As a proof of concept, we applied voltage to the diaphragm actuators in the robot prototype one at a time to see if deforming one diaphragm while keeping the other one relatively taut would displace the heavy, lump of mass suspended between the diaphragms and hence, destabilize the sphere and cause it to move and resettle at a equilibrium.

Device Performance contains a video of our experiment which shows the prototype rocking back and forth in response to electrical input.

Factors Limiting Device Performance lists some of the limitations in our prototype that might have prevented it from having better performance or larger displacement for a given input.

Device Performance

Factors Limiting Device Performance

  • The cardboard actuator frames were rather heavy. Consequently, the overall mass of the robot was not very well concentrated at the center, which is the part being displaced by the rigid beams and diaphragms.
  • External wiring of the robot impeded the robot's ability to roll freely when disturbed

  • Since the components of the robot were assembled by hand, it was very difficult to ensure symmetry of the placement and adhesion of parts.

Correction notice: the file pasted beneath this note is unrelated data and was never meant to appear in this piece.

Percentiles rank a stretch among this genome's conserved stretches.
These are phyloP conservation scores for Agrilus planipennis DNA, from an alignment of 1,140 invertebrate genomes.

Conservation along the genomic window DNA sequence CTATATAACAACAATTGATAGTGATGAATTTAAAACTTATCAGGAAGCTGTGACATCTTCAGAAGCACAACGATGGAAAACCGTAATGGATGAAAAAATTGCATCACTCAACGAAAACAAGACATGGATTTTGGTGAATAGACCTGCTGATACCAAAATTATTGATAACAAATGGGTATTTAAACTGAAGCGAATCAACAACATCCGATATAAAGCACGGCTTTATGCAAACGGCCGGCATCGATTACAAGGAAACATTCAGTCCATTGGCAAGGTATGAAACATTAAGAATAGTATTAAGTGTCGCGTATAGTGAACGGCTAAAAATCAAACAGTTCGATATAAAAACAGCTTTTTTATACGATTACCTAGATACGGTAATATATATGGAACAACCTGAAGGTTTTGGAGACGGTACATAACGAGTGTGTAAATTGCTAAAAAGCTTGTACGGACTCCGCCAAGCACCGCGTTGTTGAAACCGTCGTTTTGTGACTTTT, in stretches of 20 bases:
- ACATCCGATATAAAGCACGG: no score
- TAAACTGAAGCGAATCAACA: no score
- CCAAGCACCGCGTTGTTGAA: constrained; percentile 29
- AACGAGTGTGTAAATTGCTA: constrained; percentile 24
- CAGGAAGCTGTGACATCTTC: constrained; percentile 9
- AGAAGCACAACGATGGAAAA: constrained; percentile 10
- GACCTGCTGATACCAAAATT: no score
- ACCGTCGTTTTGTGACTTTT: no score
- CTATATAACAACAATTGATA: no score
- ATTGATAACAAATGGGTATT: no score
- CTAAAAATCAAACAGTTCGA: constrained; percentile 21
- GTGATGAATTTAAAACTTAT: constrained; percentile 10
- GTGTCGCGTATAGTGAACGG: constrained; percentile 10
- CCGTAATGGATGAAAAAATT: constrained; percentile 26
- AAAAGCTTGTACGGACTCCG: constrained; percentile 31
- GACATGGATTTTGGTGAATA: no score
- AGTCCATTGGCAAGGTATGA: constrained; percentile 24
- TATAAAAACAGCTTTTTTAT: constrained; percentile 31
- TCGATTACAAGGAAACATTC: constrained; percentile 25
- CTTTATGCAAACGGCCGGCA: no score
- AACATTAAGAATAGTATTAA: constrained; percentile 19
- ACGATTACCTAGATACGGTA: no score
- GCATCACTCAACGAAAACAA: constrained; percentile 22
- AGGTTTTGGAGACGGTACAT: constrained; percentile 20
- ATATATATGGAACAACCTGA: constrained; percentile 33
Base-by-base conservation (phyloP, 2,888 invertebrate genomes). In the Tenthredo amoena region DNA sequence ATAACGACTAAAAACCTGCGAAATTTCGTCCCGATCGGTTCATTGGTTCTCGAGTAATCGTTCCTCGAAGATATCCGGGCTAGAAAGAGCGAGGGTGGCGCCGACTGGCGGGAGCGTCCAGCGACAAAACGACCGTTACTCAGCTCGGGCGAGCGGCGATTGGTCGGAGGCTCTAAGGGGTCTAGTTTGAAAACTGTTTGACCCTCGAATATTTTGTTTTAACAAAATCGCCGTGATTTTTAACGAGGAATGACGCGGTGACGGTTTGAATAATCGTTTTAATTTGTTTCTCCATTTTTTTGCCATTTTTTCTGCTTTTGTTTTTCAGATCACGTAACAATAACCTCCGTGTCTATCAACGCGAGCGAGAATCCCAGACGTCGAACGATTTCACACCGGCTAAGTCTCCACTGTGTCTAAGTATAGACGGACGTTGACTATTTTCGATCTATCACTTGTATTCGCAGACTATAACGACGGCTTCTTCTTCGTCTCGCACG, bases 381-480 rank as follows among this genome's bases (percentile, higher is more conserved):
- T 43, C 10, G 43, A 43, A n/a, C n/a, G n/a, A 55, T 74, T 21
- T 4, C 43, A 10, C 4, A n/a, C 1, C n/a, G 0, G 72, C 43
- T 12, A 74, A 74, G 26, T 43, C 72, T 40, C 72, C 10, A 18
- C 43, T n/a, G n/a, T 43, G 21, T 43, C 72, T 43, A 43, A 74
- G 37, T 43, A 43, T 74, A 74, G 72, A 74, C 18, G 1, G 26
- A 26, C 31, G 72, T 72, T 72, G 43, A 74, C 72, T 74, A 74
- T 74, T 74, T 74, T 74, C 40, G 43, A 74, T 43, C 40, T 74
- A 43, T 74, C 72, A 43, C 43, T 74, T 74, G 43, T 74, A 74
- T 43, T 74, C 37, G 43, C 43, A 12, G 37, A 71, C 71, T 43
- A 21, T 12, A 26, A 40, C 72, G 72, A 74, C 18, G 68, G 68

• We could not find a suitable material that is dense enough and of regular, symmetrical geometry to hang upon the rigid beam so we made do with brass padlocks and secured those in place with scotch tape and hand-molded Plasticine. Again, this influenced symmetry of the robot and added bulk to the mass (which we wanted to be concentrated).

  • Uneven surface of the plastic hollow sphere meant that the sphere's tendency to roll in any direction when disturbed is not completely unbiased

  • The dielectric elastomer films were stretched by hand and the compliant electrodes were hand-brushed. Inevitably, there would be irregularities and lack of symmetry. As a result, the maxwell stress induced in one diaphragm was larger than the other given the same input voltage.